Infamous: Second Son Review

The Infamous series is a franchise that’s usually been on the fence with most gamers; some people really love it’s interesting approach to the superhero genre while others think it’s a bland, uninspired attempt. Sucker Punch, however, has set out with Infamous: Second Son to cement the franchise as a remarkable gameplay experience. They’ve bumped it up to the next-gen Playstation 4 platform and showcase the potential of the series. Infamous Second Son is an ambitious title, one that brings the series to new heights and new possibilities, and in this reviewer’s opinion, they’ve exceeded expectation.

Aesthetics (Story, Graphics, Sound)

Infamous: Second Son’s story is pretty straightforward and a bit cliché, playing off the old “superhero learns responsibility” trope, but it’s the characters that really shine. The relationship between Delsin and Reggie, the Rowe brothers who are at the center of the story, is superbly done. I found myself invested in their interactions and motivations, laughing at their humorous back-and-forths and being immersed during the dire moments. The dialogue and voice acting here is the key element to note; Troy Baker, Travis Willingham and Lauren Bailey and a majority of the cast play off each other well and really sell the already organic dialogue that flows naturally from line to line.

Oh brother...

Sometimes, it pays off to have a big brother

The graphics of Infamous: Second Son are extraordinary and act as an excellent example of the Playstation 4’s capabilities and potential. Lighting, textures, character models, environment models, particle effects, all of these are spectacular in-game as they combine to form a sharp and vibrant Seattle, whether you’re exploring through the warm autumn dawn or the neon-filled nightlife. It must also be said that the attention to graphical details is particularly impressive. The most remarkable example I found of this was the way the rain hits certain objects like puddles or cars; it’s very realistic and, from a graphical standpoint, is a great thing to watch and awe over. This is definitely the game’s greatest asset as it continues to thrill with each new segment of the story you encounter.

Ooooo look at the pretty lights

Oooooo look at the pretty lighting

Ah scenic Seattle... time to mess it up

Ah scenic Seattle… time to mess it up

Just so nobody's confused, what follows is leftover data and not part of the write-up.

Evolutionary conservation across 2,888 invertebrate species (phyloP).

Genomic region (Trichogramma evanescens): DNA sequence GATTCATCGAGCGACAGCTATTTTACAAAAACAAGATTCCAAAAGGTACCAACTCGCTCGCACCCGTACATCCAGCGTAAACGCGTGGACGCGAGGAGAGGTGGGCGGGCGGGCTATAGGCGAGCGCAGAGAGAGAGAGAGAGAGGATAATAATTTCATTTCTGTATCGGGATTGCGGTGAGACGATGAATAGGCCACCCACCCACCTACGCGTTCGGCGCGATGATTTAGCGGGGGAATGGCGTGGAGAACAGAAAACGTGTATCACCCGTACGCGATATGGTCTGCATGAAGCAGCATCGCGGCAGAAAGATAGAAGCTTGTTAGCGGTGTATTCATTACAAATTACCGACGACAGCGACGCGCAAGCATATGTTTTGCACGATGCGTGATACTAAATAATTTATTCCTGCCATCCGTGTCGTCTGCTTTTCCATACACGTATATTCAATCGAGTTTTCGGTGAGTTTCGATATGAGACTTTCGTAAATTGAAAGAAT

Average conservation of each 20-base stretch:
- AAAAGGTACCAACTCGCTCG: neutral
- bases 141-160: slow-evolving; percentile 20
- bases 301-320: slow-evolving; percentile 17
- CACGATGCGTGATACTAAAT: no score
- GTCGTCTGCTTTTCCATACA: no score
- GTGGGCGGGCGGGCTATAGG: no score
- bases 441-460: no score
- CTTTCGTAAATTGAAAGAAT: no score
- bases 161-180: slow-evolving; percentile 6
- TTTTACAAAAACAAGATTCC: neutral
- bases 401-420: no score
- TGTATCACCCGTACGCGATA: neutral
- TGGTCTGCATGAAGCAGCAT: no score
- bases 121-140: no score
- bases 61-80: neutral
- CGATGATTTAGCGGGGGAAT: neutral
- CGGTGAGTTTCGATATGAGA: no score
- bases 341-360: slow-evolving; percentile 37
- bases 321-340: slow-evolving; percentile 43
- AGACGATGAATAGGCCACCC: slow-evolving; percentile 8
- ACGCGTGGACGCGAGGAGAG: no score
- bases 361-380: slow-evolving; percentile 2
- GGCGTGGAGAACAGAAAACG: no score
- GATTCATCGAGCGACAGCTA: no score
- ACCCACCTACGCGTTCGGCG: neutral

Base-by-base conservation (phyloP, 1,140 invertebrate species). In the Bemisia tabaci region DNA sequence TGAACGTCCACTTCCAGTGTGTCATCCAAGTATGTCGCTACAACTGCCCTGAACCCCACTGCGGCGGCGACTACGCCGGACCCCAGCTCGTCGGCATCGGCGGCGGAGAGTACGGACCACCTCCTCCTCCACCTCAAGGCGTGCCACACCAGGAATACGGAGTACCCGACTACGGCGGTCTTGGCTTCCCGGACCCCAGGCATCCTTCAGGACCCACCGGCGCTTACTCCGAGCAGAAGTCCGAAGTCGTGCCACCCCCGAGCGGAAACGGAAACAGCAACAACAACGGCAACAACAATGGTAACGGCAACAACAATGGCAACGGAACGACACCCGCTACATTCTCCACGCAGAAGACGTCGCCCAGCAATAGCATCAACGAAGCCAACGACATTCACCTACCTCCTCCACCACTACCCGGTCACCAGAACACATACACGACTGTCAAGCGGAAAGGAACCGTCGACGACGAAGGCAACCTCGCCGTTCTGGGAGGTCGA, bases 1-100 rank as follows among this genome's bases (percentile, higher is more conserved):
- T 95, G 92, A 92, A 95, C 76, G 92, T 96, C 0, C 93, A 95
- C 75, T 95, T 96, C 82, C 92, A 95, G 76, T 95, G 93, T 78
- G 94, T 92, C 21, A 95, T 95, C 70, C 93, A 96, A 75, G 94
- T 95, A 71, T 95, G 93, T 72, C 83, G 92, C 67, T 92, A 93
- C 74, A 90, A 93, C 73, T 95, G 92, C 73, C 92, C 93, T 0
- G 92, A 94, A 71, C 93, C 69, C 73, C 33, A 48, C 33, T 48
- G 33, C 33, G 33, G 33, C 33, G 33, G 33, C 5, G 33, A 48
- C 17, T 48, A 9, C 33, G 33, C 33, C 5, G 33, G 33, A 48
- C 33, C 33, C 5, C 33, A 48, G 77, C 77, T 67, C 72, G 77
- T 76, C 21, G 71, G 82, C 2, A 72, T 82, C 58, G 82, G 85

Gameplay (Combat, Systems, Mechanics)

With Infamous: Second Son taking some new and improved approaches aesthetically, one would expect Sucker Punch to take it another step and revamp the gameplay — but that’s not the case. Second Son’s gameplay has changed minimally compared to the previous Infamous titles, which is a bit of a shame in some areas of gameplay. It’s still a great, enjoyable open world experience that gives the player a sense of power while still being relatively challenging during certain segments, such as boss battles and minion swarms. The addition of multiple powers keeps the game fresh as you track down collectibles and upgrades and is by far the greatest new element to the series. Although, there are a few mechanics that need some improvement that have held the game series back in the past. A few of these include tightening the controls, especially in regards to character movement, and giving the R1 and R2 projectile attacks a more satisfying character and player feedback. The Infamous formula is good, but there’s always room for improvement.

Get ready for the boom

Get ready for the boom

A component of the game, however minor it is, that must be mentioned is the spray painting mechanic introduced in Infamous: Second Son. At certain segments of the adventure, the game will tell you to hold your controller sideways and press R2 to spray paint using motion controls. To be frank, it’s a gimmick through and through, but it’s oddly ingenious. The natural motion and fit of the controller makes the mini-game way more enjoyable than it should be; it’s strangely addictive and enjoyable even though it’s an obvious stunt.

A lot of open world games like Assassin’s Creed, Elder Scrolls and Grand Theft Auto, are, excuse the pun, infamous for being riddled with technical bugs and glitches. However, I’ve found very few of these in Infamous: Second Son. The game runs smoothly, doesn’t clip me through environments except on very rare occasions so collision isn’t a problem, doesn’t glitch when moving between platforms with slight elevation differences, menus are fast and responsive in loading and cycling. Sure, there are some technical hiccups here and there, but they are nowhere near game breaking. It’s a very solid title technically, something you don’t see too often with many free roam games.

Final Summary

Infamous: Second Son is a beautiful game that successfully delivers both a comprehensive, visually stunning world and a highly enjoyable gameplay experience. Sucker Punch spent an immense amount of time to enhancing and refining in-game details, from the character interactions to the little graphical and gameplay touches. There are a few little setbacks that keep this game from being a straight up knockout, such as iffy controls and a lack of explosive and projectile feedback, but these are minor. While I wouldn’t call Infamous: Second Son a system seller, it is a must have for anyone who already owns a Playstation 4, even if you’re not a fan of free roam games. If you’re a fan of the Infamous series, then I would definitely recommend getting a PS4 for this one as it is by far the best in the series.

Final Score: 9 / 10

Written and Edited by Tim Atwood
Chief Editor at The Pixel Pen Review


2 responses to “Infamous: Second Son Review

  1. Pingback: Infamous: First Light Review (PS4) | The Pixel Pen Review·

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